– Spanx deal
– Canadian National activist campaign
– Goldman Sachs
– Nordic glasses
– Rio Tinto
Unmentionables. Spanx undergarments hide unsightly bulges, but they don’t get rid of them. Similarly, Blackstone’s decision to enlist an all-female team to buy a $1.2 billion majority stake in Spanx looks good, but doesn’t address finance’s enduring gender unevenness.
Finance’s upper reaches are still mostly male – Blackstone’s four top executives are all men, for example. But there is progress. Steve Schwarzman’s firm has invested in companies like women-focused dating app Bumble. The Spanx deal announcement featured the word “female” 10 times.
The risk is that such deals play to the notion of the “velvet ghetto” – a term coined 35 years ago to describe how women end up relegated to fields deemed to be women’s work, with lower wages and status. The original study focused on public relations, but it’s true elsewhere too. Women remain underrepresented in industries like oil and gas.
It’s possible that the Blackstone team led by Ann Chung books a home run, and other buyout shops follow its example. The bigger win will come when diverse teams are closing deals in mostly-male and female sectors alike, and nobody bats an eye. (By Lauren Silva Laughlin)
Diverging tracks. Don’t call it a settlement: Jean-Jacques Ruest, chief executive of $88 billion railroad Canadian National Railway and target of activist investor TCI Management, struck a defiant note while announcing what the company called his “planned retirement” on Tuesday. He will be gone after January, but there’s still a lot left to fight over.
Chris Hohn’s TCI had attacked Canadian National’s failed push to acquire Kansas City Southern as well as its performance overall under Ruest. The activist subsequently nominated a slate of directors and blasted a new operating plan. Ruest underlined during Canadian National’s earnings call on Tuesday that the company will not simply hand his job to TCI’s preferred CEO candidate, and he dismissed the activist’s plans for the company as “vague.”
Canadian National’s adjusted operating expenses as a percentage of revenue were lower than at peer Canadian Pacific Railway last quarter, a key point in the dispute with TCI. But with the ongoing supply chain crunch squeezing the industry, TCI is unlikely to back off just yet. The battle with Ruest’s boardroom colleagues will probably rage on. (By Jonathan Guilford)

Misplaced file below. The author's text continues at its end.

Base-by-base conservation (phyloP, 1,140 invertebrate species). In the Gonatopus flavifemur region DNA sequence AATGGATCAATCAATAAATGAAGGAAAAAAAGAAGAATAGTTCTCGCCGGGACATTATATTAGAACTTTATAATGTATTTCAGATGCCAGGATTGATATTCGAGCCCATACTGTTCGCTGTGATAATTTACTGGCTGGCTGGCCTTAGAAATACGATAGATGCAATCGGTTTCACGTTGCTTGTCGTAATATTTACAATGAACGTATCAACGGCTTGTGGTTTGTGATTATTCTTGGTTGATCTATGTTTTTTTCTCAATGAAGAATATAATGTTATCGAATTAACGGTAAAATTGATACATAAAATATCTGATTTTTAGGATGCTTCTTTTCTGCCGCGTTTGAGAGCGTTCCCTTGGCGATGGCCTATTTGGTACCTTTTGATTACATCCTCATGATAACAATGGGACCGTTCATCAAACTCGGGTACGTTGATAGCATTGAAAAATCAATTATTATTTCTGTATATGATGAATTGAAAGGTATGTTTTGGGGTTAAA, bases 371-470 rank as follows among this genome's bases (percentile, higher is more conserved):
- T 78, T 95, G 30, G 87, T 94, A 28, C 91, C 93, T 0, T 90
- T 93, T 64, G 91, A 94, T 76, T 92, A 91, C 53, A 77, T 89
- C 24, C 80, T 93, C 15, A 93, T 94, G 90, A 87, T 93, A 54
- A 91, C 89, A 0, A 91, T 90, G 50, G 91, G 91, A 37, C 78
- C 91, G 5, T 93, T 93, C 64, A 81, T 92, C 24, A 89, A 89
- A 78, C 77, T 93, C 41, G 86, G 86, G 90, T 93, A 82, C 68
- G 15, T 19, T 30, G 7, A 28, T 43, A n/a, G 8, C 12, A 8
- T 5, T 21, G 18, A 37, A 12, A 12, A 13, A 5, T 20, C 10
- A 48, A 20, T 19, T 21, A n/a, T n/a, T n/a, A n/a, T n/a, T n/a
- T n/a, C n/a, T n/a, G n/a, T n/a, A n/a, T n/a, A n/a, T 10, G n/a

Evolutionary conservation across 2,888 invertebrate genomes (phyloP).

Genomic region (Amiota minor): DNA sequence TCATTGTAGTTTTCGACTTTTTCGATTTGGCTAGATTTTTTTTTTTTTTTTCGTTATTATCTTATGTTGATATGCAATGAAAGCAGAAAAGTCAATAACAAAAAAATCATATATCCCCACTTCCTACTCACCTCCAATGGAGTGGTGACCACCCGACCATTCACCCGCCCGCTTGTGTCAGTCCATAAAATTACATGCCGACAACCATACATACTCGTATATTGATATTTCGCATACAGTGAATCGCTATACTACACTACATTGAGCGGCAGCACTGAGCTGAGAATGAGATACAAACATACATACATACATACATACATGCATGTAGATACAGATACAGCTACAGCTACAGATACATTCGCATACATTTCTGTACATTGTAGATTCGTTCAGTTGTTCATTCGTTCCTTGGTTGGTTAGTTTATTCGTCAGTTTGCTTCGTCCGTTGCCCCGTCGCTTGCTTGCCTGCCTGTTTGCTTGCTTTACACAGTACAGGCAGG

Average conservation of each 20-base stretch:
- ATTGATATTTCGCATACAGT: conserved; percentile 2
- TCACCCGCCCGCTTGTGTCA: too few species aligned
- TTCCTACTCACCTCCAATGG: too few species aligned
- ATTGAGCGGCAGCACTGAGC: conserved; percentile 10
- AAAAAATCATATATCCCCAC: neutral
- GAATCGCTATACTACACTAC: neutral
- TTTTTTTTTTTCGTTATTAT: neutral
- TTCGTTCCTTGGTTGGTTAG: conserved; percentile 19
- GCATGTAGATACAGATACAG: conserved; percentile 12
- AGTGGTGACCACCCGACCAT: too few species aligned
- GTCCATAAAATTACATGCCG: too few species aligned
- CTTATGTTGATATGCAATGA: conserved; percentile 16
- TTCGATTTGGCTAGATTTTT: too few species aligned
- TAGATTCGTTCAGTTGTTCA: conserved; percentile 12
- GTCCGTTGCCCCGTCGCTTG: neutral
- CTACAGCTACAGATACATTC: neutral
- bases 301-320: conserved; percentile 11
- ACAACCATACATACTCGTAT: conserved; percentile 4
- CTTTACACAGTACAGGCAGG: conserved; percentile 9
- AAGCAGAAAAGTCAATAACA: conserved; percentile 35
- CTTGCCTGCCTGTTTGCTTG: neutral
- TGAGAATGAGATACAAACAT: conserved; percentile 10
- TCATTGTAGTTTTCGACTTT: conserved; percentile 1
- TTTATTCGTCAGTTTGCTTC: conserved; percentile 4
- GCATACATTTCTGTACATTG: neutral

Glasgow diss. Mark Carney must be shaking his head. The ex-Bank of England governor and COP26 finance kingpin has managed to get every big western bank to join his Glasgow Financial Alliance for Net Zero, a group of lenders committing to firm decarbonisation pledges. With barely a week to go, there’s only one significant holdout: his old employer, Goldman Sachs.
Goldman’s refusenik status may well change, but is rather peculiar. Given previous bad vibes between Carney and JPMorgan boss Jamie Dimon, that bank seemed the obvious candidate to dig its heels in. As it happens, JPMorgan, Wells Fargo, Intesa Sanpaolo and UniCredit are all now inside Carney’s tent. Goldman remains on the cusp of joining. Maybe Carney neglected to send a 2020 Christmas card to David Solomon. Unless the Goldman boss gets his skates on, he definitely won’t be getting one this year. (By George Hay)
One vision. Glasses and lenses retailer Synsam is being suitably modest. The Scandinavian optician, which runs 490 stores, is listing its shares at between 46 and 56 Swedish crowns each. The top of that range gives a market value of 8.4 billion Swedish crowns, or close to $1 billion. Including debt, that’s roughly 9 times its projected 2022 EBITDA of 1.3 billion Swedish crowns, in line with Dutch retailer GrandVision, a rival in the hypercompetitive Nordic market.
Synsam hopes its well-oiled subscription model will expand annual sales by 12% and boost EBITDA margins to above 25%. Yet it’s not the only one in that game. Furthermore, $86 billion market leader EssilorLuxottica, which is buying GrandVision, is a worry. While eyewear distribution is fragmented, suppliers of glasses are harder to find. Even though Synsam sells some in-house models, Leonardo Del Vecchio’s giant is a major producer of lenses and branded frames. Where EssilorLuxottica goes, Synsam will likely follow. (By Lisa Jucca)
Rio far-from-Grande. Jakob Stausholm is doing his bit for climate change. Rio Tinto’s chief executive on Wednesday promised the miner would halve its 31.5 million tonnes of annual carbon emissions by 2030, besting rival BHP’s reduction target of at least 30%. Stausholm also doubled capital investment in metals key to the energy transition. Given the huge gap between currently planned projects and what’s needed, that’s a good thing.
The trouble is that this is only a small part of Rio’s overall contribution to global warming. Include emissions produced by its customers and the company is responsible for 550 million tonnes of carbon every year. Much of this comes from Chinese steel mills that use Rio’s ore. But rivals like Fortescue Metals want to tackle their whole carbon footprint, and Rio and BHP will have to follow at some point. Luckily for Stausholm, shareholders in big miners don’t seem to be clamouring for a speedier approach. (By George Hay)